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Home > News > 2019 > November > Seemingly no end in sight to endemic wage theft

Seemingly no end in sight to endemic wage theft

With the recent announcement that Woolworths underpaid its staff by $300m over the past nine years, there seems to be no end in sight to the endemic wage theft in Australian workplaces.


Woolworths joins 7/11, Subway, Domino’s, Caltex, the now defunct Foodora and in an extensive list of employers to face public scrutiny over wage theft.


The Australian attributed Woolworths’ underpayments to ‘non-unionised’ managerial staff on annualised salaries who were left worse off than junior staff covered by a collective agreement.


In the wake of the revelations, Woolworths’ chief executive Brad Banducci blamed the complexity of Australian workplace law.


“This is a very complex issue which needs an industry-level dialogue on it. At the right time, we'd like to come back and talk about the lack of flexibility in [awards] when interpreted literally,” he said in a statement to The Sydney Morning Herald.



IEUA-QNT Assistant Secretary Brad Hayes said it was shameful for any employer to claim complexity as an excuse to short-change employees.


“Any employer would tell you the logistics of being in business are complex, but they are par for course and most employers are well-adept at navigating them,” Brad said.


“There is absolutely no excuse for employers failing to bring the same scrutiny to paying their staff correctly as they do to other operational matters.”


Australia's rate of wage theft was recently described by the peak international union body as among the worst in the world.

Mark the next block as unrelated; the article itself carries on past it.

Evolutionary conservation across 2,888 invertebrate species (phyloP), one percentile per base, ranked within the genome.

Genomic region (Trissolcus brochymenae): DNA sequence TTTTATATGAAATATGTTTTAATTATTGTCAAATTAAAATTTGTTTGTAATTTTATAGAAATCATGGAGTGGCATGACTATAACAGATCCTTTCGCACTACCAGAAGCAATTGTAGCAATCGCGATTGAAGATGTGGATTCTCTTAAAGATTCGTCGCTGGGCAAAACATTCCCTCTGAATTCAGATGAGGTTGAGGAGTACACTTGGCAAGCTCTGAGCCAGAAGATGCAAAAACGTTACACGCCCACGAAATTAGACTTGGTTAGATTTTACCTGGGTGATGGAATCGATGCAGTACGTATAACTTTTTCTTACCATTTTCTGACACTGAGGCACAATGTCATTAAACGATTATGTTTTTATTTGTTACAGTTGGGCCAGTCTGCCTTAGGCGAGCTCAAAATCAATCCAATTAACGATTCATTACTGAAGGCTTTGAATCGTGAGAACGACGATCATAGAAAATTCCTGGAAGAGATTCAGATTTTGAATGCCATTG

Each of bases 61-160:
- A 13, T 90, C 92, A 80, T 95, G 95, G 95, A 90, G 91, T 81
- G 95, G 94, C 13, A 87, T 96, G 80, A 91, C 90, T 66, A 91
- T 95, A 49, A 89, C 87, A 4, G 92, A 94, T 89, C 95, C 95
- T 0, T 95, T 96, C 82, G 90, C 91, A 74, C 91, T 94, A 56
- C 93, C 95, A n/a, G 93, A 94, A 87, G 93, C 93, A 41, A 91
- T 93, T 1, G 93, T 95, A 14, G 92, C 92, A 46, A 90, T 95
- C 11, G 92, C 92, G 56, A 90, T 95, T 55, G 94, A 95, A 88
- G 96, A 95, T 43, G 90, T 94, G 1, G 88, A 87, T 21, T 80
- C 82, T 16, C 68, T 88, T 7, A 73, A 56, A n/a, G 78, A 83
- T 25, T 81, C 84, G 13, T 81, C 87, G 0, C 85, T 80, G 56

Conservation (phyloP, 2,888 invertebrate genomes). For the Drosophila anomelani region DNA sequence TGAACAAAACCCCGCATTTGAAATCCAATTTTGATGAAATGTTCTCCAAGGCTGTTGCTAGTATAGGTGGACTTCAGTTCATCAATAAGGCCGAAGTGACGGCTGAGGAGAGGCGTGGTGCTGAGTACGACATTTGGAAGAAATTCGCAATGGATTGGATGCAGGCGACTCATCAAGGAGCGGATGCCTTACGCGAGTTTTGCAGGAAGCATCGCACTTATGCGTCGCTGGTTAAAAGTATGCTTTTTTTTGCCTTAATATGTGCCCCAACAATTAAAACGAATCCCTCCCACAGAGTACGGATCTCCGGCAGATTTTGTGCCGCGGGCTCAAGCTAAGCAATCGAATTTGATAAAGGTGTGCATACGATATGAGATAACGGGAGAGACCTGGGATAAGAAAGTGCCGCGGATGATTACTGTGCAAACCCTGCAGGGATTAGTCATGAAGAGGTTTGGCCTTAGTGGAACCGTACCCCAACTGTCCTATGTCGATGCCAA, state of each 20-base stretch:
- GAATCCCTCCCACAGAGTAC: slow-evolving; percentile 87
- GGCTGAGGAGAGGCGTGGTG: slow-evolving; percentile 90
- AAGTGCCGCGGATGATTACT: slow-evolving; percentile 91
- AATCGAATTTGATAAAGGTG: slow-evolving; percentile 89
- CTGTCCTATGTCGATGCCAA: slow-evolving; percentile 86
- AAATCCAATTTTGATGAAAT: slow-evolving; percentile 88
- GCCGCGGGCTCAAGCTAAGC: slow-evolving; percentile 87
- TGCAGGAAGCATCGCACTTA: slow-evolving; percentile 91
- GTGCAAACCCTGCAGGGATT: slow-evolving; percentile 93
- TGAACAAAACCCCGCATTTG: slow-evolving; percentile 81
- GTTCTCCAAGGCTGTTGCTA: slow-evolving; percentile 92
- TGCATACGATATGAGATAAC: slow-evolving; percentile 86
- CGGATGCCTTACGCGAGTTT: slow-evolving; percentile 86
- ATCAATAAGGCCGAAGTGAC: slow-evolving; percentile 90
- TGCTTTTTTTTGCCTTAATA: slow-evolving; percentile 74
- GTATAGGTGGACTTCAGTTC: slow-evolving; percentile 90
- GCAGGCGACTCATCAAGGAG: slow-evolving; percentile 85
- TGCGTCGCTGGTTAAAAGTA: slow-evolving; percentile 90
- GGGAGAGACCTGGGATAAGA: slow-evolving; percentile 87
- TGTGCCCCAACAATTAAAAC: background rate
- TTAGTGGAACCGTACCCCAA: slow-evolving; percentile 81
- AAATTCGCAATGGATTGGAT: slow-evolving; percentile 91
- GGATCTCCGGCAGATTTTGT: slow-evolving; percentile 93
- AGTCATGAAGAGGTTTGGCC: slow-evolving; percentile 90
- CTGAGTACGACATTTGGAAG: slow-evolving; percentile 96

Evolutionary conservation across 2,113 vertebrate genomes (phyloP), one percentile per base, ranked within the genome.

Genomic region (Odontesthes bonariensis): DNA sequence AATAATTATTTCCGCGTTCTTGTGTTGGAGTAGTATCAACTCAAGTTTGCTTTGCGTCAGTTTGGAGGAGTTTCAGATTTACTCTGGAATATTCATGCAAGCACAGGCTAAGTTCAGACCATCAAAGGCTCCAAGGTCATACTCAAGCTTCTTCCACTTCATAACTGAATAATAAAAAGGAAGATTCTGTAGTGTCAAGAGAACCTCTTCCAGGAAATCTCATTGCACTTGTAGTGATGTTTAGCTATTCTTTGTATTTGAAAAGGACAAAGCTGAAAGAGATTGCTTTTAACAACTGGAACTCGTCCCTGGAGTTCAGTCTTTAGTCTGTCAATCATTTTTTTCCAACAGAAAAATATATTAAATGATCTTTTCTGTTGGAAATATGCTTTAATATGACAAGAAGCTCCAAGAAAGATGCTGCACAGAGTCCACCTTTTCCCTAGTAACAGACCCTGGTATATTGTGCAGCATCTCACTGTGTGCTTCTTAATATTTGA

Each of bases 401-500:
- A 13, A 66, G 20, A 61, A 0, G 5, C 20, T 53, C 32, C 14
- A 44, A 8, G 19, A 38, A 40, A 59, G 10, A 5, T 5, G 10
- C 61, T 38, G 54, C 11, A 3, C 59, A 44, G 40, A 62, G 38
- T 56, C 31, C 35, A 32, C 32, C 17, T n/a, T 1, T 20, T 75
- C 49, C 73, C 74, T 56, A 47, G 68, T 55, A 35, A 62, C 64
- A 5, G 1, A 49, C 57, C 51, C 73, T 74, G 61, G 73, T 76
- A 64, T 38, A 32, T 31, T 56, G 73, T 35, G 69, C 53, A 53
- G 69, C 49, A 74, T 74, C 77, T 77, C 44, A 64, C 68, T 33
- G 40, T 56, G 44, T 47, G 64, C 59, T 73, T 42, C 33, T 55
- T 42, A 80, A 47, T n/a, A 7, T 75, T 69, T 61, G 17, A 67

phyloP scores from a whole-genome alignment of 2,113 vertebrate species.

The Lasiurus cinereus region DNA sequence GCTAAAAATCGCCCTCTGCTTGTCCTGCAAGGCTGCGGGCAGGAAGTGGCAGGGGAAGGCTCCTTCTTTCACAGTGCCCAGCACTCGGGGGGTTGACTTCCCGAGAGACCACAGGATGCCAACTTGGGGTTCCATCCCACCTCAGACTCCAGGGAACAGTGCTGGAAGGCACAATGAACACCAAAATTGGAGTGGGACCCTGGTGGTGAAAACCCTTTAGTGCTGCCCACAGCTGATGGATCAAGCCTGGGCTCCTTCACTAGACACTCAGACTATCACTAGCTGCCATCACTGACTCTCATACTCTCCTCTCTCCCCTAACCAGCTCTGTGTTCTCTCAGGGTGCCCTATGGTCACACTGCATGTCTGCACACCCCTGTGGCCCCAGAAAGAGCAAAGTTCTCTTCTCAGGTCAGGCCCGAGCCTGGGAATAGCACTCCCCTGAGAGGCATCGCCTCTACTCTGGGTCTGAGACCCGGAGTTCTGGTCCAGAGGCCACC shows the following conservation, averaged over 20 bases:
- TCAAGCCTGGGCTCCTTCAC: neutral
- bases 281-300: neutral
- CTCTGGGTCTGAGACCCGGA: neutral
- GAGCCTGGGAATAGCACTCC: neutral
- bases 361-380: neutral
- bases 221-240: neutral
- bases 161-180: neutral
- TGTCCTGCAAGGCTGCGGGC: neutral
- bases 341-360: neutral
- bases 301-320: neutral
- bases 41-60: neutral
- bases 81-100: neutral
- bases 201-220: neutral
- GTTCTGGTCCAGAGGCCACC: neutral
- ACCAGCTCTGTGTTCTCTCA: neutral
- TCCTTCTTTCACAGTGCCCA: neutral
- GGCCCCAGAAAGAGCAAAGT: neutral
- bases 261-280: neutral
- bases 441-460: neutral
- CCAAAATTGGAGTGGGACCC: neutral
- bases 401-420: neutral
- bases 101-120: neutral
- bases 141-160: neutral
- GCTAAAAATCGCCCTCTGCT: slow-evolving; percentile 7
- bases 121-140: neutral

Brad said wage theft is costing employees billions of dollars in wages and superannuation that many will never get back.


“A recent report into Queensland’s workforce showed 18% of workers were not paid correctly,” Brad said.


“If these employees were underpaid by just 5%, it equates to $1.8 billion in lost wages in one year – in Queensland alone.”


Brad said it was clear the current system of regulation and enforcement of employee entitlements was woefully inadequate.


“Unions work hard to address wage underpayment on a case-by-case basis, but it’s clear there's a systemic problem and it’s time for governments and business to get serious about dealing with it,” Brad said.


“In a country as privileged as ours, it is unacceptable for any worker, and particularly lower-paid and vulnerable workers, to have their wages stolen.”


If you believe you may have been underpaid at work, contact our union for support and advice via industrial@qieu.asn.au or 1800 177 937.

Authorised by Terry Burke, Independent Education Union of Australia – Queensland & Northern Territory Branch, Brisbane.